The legacy of surrealism continues to affect how viewers see art.
Biographer and art historian Roe (In Montmartre: Picasso, Matisse, and Modernism in Paris, 1900-1910, 2014, etc.) follows her account of the titans of modernism by documenting the lives and works of artists and writers who invented, promoted, and reimagined the anarchic movement they called surrealism. Their goal was to produce art that “extended beyond the limits of realism” by juxtaposing elements of the real world in new and shocking ways, illuminated the workings of the unconscious, and aimed, explicitly, “to jar the relationship between artist and viewer.” The Parisian neighborhood of Montparnasse thronged with surrealists: the imperious André Breton, the “Pope of Surrealism,” whose strident manifestos laid out the principles of the movement; poets Louis Aragon and Paul Éluard; German artist Max Ernst, creator of shocking collages—one featuring “part of a hand emerging through a trap door, the index finger pierced with a steel implement”; the flamboyant poet, filmmaker, artist, and opium addict Jean Cocteau; the young Salvador Dalí, enthusiastically celebrating his own inner world; Marcel Duchamp, who famously submitted a urinal as a sculpture to a major exhibition and eventually gave up art for chess; photographer Man Ray; and scores of other men and their many idealized, exploited, and betrayed lovers, wives, and mistresses. Surrealists treated women badly, Roe concedes, explaining their misogyny as consistent with the times. Surrealist artists, she adds, “were baffled by women and wanted in their work to dissect and inspect the female.” As noisy revolutionaries, they exhibited “myriad contradictions”: for example, managing to be “both trenchantly anti-establishment and sartorially dapper.” Drawing largely on memoirs, biographies, and histories of the period, Roe reprises events and personalities that readers may find familiar from works such as Ruth Brandon’s Surreal Lives (1999) and Desmond Morris’ The Lives of the Surrealists (2018). Nevertheless, she renders with deftness and precision the strange and disturbing works surrealists produced by tapping into their emotions of “terror, horror, disgust, or fear.”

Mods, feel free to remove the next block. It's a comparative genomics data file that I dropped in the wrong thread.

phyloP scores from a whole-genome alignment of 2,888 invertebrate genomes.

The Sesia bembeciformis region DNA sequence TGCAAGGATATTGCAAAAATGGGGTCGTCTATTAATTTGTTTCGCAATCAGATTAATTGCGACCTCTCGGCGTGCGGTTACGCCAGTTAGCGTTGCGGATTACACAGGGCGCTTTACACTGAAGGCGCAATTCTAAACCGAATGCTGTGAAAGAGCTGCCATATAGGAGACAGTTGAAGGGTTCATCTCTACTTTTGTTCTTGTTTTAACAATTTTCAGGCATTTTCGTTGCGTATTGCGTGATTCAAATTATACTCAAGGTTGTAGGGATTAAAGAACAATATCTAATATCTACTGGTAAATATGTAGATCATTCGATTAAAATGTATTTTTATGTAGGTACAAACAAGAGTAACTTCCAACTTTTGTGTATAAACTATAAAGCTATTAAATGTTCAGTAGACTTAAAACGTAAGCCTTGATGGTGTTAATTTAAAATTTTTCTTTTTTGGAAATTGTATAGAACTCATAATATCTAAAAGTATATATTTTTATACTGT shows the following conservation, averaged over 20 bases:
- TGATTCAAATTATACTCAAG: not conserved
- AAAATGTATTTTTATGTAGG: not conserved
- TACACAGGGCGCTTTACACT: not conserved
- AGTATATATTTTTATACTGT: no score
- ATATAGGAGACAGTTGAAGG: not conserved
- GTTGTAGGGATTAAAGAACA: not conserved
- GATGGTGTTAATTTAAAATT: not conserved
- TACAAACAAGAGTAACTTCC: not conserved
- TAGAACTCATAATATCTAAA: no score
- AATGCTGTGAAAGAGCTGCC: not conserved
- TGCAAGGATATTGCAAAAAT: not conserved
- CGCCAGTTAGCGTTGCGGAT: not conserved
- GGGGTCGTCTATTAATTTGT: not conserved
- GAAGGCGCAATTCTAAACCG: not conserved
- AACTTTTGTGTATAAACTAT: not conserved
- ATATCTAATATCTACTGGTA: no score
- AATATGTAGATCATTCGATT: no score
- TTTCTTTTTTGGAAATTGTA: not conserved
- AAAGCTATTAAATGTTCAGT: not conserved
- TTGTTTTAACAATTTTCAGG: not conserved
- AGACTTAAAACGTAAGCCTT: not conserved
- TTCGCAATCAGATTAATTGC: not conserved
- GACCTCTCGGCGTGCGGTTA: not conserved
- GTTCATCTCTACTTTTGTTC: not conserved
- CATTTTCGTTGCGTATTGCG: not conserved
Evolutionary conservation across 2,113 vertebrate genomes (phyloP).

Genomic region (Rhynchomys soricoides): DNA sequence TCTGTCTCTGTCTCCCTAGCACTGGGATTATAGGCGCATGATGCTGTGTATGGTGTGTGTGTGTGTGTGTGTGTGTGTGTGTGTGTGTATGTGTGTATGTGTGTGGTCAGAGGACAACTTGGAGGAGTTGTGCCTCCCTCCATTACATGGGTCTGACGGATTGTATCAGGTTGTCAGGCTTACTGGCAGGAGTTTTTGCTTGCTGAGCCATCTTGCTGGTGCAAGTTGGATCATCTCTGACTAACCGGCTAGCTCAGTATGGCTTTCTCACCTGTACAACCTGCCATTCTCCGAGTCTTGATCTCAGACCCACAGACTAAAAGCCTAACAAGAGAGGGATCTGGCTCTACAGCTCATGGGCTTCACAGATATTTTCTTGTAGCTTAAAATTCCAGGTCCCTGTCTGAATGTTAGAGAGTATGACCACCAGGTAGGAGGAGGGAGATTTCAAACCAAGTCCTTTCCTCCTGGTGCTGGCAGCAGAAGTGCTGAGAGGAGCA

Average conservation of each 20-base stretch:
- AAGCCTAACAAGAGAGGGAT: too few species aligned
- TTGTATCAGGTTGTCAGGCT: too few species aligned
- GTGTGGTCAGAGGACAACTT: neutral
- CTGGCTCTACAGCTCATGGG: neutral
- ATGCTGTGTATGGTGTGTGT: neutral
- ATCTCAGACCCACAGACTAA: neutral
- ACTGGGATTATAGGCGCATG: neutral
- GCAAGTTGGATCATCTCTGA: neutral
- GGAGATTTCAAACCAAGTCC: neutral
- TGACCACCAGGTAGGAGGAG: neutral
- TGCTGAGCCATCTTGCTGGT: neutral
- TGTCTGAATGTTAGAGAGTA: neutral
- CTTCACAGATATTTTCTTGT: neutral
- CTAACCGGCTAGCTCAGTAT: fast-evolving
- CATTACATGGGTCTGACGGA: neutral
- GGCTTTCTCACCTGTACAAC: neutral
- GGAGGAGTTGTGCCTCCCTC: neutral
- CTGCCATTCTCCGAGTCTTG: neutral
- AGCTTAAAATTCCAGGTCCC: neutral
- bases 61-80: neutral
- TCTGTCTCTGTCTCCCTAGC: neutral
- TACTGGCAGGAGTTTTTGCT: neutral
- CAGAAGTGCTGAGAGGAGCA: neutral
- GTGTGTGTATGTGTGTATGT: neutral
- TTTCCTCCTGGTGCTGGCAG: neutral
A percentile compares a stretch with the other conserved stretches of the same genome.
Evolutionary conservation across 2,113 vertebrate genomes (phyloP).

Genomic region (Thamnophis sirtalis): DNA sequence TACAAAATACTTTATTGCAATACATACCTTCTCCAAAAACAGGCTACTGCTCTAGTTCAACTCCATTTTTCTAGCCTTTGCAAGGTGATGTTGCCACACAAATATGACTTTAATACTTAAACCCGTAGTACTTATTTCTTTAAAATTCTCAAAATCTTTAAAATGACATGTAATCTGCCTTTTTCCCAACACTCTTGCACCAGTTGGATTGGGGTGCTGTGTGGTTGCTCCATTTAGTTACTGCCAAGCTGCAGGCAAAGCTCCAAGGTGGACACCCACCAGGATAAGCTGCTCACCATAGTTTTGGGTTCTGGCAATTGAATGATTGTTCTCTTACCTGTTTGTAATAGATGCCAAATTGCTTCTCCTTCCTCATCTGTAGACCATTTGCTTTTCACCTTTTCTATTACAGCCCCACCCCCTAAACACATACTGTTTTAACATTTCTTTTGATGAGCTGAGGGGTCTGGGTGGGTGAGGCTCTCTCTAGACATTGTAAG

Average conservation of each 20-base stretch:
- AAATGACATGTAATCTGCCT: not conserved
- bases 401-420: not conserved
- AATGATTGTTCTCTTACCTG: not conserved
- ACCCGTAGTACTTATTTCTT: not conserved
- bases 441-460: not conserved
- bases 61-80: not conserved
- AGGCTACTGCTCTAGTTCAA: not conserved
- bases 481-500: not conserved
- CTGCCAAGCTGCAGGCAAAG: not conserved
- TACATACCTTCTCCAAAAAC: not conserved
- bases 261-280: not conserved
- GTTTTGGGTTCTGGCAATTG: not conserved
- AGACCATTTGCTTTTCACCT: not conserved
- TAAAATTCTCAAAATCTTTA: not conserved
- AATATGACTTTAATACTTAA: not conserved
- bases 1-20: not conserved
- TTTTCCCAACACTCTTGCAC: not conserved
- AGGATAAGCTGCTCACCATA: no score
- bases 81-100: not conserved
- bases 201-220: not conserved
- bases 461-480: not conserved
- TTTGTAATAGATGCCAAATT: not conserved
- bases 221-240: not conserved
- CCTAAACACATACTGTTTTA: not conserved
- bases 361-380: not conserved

A thorough, well-informed survey of an art revolution.